Ice caps and glaciers on Mars today are “cold based,” meaning they are frozen solid to the ground beneath them. Scientists think the ice has been this way for most of the Amazonian period, the latest chapter in Mars’ geological history. It began roughly 3 billion years ago and continues today.
However, beyond the edge of the current south polar ice cap lies the Dorsa Argentea formation, which shows evidence for eskers. Well-known from terrestrial examples, eskers are low ridges made by streams that flow under glaciers, leaving deposits of rocks, gravel, and sand along their courses. When the ice disappears, the stream sediments are left standing above the surface as meandering ridges.
Dorsa Argentea’s eskers point up two facts: the polar cap was once more extensive, and the bottom of that ancient ice cap was warm enough for sub-glacial streams to flow.
These facts can provide clues to ancient climate, says a group of researchers led by glaciologist James Fastook (University of Maine). Writing in Icarus, the scientists noted that eskers require liquid water beneath the ice. Then they asked how much warmer the atmosphere needed to be to melt the base of ice cap. And similarly, how would the ice cap respond to the likely geothermal heat flow earlier in Martian history?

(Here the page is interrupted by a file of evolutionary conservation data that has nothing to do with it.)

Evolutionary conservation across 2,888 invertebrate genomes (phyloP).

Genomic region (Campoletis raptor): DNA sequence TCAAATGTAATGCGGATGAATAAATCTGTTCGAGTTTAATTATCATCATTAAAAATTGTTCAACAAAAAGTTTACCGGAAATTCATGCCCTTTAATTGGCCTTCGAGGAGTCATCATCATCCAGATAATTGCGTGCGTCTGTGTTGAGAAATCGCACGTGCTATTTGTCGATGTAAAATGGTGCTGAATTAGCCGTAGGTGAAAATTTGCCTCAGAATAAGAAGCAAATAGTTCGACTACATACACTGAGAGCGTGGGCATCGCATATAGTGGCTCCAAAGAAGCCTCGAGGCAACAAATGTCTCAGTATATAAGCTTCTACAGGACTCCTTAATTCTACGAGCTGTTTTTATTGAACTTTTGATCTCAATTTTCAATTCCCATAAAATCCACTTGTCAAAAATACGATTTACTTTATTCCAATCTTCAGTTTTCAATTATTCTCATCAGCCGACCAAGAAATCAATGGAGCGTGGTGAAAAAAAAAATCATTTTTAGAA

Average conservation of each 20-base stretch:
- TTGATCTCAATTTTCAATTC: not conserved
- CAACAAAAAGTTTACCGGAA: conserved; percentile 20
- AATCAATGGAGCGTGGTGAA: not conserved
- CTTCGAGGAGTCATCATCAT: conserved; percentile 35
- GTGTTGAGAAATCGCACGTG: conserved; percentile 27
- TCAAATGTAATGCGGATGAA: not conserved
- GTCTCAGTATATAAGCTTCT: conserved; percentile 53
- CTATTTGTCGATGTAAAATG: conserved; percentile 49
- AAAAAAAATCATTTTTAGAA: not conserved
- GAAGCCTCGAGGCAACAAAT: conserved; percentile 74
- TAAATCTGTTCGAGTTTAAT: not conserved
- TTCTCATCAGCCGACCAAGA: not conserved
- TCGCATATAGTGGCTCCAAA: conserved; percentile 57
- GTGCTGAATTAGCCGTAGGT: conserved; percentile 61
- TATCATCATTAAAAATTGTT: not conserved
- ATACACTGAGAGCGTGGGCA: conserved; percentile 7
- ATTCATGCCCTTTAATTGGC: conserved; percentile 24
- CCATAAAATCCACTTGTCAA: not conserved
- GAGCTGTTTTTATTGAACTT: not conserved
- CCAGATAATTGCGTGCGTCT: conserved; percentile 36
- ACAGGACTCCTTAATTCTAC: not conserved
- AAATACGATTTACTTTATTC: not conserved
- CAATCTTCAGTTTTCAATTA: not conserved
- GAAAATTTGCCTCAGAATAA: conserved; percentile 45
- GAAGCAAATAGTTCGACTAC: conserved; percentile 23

The team used two computer models, one for the atmosphere and climate, the other for the ice cap’s behavior. (They also assumed the ancient ice cap had a larger footprint to include Dorsa Argentea.)
The ice model showed that the geothermal heat flow back in Noachian and Hesperian times (from more than 4 billion years ago until about 3 billion years ago) was not high enough to melt the base of the ice cap. Thus the team’s “bottom up” hypothesis was unable to produce eskers.
But the atmospheric (“top down”) model produced a different result. Even when average temperatures remained well below freezing, the model showed the ice cap would seasonally produce small amounts of meltwater at the bottom of the ice cap. There it would accumulate until eventually it tunneled out, producing eskers.
The team says, “In order to produce significant basal melting at these typical geothermal heat fluxes, the mean annual south polar atmospheric temperatures must be raised from today’s -100° C [-148° F] to the range of -50° C to -75 °C [-58° F to -103° F].”
Looking more widely across Mars, they add that the warmer temperatures at the southern ice cap did not translate into a generally “warm and wet” early Mars for latitudes closer to the equator. While some melting would have occurred there, overall “the late Noachian climate of Mars may have been similar to the current hypothermal, hyperarid climate of the Antarctic Dry Valleys on Earth.”
In Antarctica, the team notes, “Seasonal melting leads to the formation of transient streams and ice-covered lakes that have similarities to the valley networks and open basin lakes on Mars.”